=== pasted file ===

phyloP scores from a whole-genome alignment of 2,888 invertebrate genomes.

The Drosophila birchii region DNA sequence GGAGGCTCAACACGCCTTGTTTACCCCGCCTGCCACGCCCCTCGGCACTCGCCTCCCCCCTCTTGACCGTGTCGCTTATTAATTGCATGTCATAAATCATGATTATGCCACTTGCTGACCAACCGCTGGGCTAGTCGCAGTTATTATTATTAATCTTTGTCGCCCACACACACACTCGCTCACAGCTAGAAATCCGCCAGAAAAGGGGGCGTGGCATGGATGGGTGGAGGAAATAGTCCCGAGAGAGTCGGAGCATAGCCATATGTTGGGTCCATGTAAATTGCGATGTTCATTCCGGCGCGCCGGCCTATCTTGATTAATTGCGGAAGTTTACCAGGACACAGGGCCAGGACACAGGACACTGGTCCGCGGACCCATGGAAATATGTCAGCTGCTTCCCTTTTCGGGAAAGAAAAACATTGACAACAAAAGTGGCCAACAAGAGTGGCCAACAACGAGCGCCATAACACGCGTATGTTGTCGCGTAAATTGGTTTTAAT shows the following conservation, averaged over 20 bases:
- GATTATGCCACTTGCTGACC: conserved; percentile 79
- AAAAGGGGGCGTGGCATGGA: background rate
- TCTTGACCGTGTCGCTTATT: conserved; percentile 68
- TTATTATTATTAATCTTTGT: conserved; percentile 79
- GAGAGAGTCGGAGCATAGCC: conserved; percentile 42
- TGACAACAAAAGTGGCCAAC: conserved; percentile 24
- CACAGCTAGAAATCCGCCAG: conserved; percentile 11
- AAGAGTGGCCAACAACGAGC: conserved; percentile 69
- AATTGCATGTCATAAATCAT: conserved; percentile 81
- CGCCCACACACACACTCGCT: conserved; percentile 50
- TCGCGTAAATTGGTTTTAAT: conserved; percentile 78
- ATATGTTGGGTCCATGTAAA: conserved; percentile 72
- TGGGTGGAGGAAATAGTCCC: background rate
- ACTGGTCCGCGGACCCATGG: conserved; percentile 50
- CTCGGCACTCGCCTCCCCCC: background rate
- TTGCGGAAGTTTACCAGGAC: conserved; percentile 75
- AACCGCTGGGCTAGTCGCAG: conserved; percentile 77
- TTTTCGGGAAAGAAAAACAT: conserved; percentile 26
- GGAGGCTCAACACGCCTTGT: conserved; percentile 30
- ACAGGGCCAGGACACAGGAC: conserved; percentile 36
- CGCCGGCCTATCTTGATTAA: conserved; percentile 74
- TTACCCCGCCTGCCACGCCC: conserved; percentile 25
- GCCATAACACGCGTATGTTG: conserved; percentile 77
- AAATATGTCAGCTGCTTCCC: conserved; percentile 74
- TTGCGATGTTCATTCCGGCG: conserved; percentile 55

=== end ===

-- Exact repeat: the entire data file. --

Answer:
phyloP scores from a whole-genome alignment of 2,888 invertebrate genomes.

The Drosophila birchii region DNA sequence GGAGGCTCAACACGCCTTGTTTACCCCGCCTGCCACGCCCCTCGGCACTCGCCTCCCCCCTCTTGACCGTGTCGCTTATTAATTGCATGTCATAAATCATGATTATGCCACTTGCTGACCAACCGCTGGGCTAGTCGCAGTTATTATTATTAATCTTTGTCGCCCACACACACACTCGCTCACAGCTAGAAATCCGCCAGAAAAGGGGGCGTGGCATGGATGGGTGGAGGAAATAGTCCCGAGAGAGTCGGAGCATAGCCATATGTTGGGTCCATGTAAATTGCGATGTTCATTCCGGCGCGCCGGCCTATCTTGATTAATTGCGGAAGTTTACCAGGACACAGGGCCAGGACACAGGACACTGGTCCGCGGACCCATGGAAATATGTCAGCTGCTTCCCTTTTCGGGAAAGAAAAACATTGACAACAAAAGTGGCCAACAAGAGTGGCCAACAACGAGCGCCATAACACGCGTATGTTGTCGCGTAAATTGGTTTTAAT shows the following conservation, averaged over 20 bases:
- GATTATGCCACTTGCTGACC: conserved; percentile 79
- AAAAGGGGGCGTGGCATGGA: background rate
- TCTTGACCGTGTCGCTTATT: conserved; percentile 68
- TTATTATTATTAATCTTTGT: conserved; percentile 79
- GAGAGAGTCGGAGCATAGCC: conserved; percentile 42
- TGACAACAAAAGTGGCCAAC: conserved; percentile 24
- CACAGCTAGAAATCCGCCAG: conserved; percentile 11
- AAGAGTGGCCAACAACGAGC: conserved; percentile 69
- AATTGCATGTCATAAATCAT: conserved; percentile 81
- CGCCCACACACACACTCGCT: conserved; percentile 50
- TCGCGTAAATTGGTTTTAAT: conserved; percentile 78
- ATATGTTGGGTCCATGTAAA: conserved; percentile 72
- TGGGTGGAGGAAATAGTCCC: background rate
- ACTGGTCCGCGGACCCATGG: conserved; percentile 50
- CTCGGCACTCGCCTCCCCCC: background rate
- TTGCGGAAGTTTACCAGGAC: conserved; percentile 75
- AACCGCTGGGCTAGTCGCAG: conserved; percentile 77
- TTTTCGGGAAAGAAAAACAT: conserved; percentile 26
- GGAGGCTCAACACGCCTTGT: conserved; percentile 30
- ACAGGGCCAGGACACAGGAC: conserved; percentile 36
- CGCCGGCCTATCTTGATTAA: conserved; percentile 74
- TTACCCCGCCTGCCACGCCC: conserved; percentile 25
- GCCATAACACGCGTATGTTG: conserved; percentile 77
- AAATATGTCAGCTGCTTCCC: conserved; percentile 74
- TTGCGATGTTCATTCCGGCG: conserved; percentile 55